Time marks everything. We usually try to avoid thinking too much about personal decay. Nevertheless, it is a challenge addressed in various ways by science, religion, literature, and art. The images and texts in this booklet are from a workshop held at the University of Hamburg in the winter of 2016/17. The idea behind encouraging an interaction between different ways of thinking is inspired by the work of Ernst Cassirer (1874-1945). He distinguishes between mythic space, aesthetic space and theoretical space, so that each has its own legitimacy. Systematic reflection can be a means of consolidating such diverse learning experiences.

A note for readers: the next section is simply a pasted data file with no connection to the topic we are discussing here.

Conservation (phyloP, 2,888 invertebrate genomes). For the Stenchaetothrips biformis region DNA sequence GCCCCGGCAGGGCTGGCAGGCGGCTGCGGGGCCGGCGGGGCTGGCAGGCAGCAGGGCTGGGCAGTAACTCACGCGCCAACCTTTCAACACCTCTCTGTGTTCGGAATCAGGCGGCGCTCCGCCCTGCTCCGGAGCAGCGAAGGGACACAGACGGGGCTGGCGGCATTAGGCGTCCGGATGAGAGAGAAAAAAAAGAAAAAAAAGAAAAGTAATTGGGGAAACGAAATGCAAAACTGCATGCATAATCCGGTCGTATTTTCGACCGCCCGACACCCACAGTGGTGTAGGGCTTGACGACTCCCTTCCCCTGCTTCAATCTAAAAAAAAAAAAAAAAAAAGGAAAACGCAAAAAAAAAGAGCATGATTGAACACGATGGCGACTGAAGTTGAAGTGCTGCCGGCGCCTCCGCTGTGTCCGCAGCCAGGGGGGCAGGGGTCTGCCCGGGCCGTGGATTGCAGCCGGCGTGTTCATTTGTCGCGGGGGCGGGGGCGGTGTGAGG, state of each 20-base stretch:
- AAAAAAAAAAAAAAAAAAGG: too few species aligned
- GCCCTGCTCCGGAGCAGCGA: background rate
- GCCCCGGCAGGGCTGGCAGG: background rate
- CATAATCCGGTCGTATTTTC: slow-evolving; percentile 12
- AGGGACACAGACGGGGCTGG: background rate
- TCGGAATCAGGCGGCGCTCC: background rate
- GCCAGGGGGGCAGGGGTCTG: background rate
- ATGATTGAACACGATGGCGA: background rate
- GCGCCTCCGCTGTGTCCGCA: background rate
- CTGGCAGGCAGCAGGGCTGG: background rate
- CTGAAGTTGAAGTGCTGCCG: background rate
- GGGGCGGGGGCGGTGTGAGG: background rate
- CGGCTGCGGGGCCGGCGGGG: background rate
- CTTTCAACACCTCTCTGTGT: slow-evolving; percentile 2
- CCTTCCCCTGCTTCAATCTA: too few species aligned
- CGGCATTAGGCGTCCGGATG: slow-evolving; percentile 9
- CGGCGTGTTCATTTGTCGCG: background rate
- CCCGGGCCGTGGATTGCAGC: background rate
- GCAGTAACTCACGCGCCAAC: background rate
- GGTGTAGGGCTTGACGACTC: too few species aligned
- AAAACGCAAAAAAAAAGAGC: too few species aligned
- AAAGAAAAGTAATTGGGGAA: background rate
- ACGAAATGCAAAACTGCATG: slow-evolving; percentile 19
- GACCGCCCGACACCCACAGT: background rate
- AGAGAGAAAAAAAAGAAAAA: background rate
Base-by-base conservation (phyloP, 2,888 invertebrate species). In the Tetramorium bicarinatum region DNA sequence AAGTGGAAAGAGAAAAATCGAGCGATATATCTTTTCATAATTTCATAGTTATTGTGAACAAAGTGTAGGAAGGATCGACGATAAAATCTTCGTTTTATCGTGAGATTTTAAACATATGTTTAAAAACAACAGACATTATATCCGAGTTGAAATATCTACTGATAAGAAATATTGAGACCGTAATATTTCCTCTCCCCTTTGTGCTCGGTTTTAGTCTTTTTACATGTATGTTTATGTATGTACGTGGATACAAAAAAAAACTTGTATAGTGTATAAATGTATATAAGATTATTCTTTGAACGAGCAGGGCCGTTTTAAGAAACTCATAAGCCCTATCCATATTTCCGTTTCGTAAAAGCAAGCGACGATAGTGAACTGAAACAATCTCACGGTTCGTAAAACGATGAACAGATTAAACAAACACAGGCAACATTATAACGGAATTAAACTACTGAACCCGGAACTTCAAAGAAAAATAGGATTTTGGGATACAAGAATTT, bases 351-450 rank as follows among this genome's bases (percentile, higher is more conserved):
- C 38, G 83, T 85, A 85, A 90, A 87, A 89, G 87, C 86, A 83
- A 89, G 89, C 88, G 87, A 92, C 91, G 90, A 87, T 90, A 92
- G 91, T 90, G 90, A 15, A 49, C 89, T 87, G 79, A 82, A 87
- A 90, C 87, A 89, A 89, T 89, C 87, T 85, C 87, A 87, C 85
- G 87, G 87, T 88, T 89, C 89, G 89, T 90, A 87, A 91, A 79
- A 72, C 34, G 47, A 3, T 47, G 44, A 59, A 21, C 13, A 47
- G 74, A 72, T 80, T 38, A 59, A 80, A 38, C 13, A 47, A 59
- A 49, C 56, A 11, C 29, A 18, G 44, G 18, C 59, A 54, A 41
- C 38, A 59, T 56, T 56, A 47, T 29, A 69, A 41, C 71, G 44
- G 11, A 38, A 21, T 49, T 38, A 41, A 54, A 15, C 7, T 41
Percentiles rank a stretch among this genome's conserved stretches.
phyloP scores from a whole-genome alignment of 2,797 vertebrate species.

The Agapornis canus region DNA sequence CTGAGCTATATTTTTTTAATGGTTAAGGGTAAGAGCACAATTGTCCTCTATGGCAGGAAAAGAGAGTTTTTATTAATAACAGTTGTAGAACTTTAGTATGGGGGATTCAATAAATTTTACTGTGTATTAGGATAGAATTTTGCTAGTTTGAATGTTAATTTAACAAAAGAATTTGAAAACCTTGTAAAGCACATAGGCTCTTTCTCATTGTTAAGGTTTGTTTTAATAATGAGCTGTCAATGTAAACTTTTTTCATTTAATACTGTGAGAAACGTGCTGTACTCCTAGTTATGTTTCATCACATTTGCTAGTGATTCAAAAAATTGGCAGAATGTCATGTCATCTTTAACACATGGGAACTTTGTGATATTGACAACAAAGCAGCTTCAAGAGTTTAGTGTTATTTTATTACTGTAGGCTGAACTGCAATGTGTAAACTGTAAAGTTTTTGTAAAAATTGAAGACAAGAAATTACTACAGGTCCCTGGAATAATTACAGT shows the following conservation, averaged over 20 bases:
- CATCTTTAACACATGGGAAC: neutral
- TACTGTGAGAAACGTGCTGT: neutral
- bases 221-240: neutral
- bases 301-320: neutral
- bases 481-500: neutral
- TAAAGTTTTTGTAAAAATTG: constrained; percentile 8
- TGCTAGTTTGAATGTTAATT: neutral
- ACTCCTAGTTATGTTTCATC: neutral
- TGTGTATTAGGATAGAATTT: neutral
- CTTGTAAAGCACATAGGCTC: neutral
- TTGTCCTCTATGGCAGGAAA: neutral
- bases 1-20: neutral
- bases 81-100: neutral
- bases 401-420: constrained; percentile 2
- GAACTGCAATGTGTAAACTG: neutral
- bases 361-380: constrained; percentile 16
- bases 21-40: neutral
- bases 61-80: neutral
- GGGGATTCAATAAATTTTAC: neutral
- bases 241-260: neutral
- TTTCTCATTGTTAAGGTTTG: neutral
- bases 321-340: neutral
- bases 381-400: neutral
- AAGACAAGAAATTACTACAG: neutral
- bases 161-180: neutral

The short quotations in this booklet were written by participants, in essays intended to foster such forms of distancing. Thinking about human transience might be unpleasant but, at least according to Buddhists and many other wise people, to do so can be very good for our mental well-being. As one of the major philosophical questions, it certainly has its place in the university. The exhibition was held in the Gipsabgusssamlung, a strange and forgotten place. Copies of classical Greek and Roman sculptures, made in the second half of the nineteenth century, are housed in what used to be the basement of a bakery. Gordon Mitchell Ernst Cassirer. 1969. “Mythic, Aesthetic and Theoretical Space”, Man and World, Vol. 2(1)., 3-17. (“Mythischer, ästethischer und theoretischer Raum”, Kongress für Ästhetik und Allgemeine Kunstwissenschaft, Hamburg, 1930.)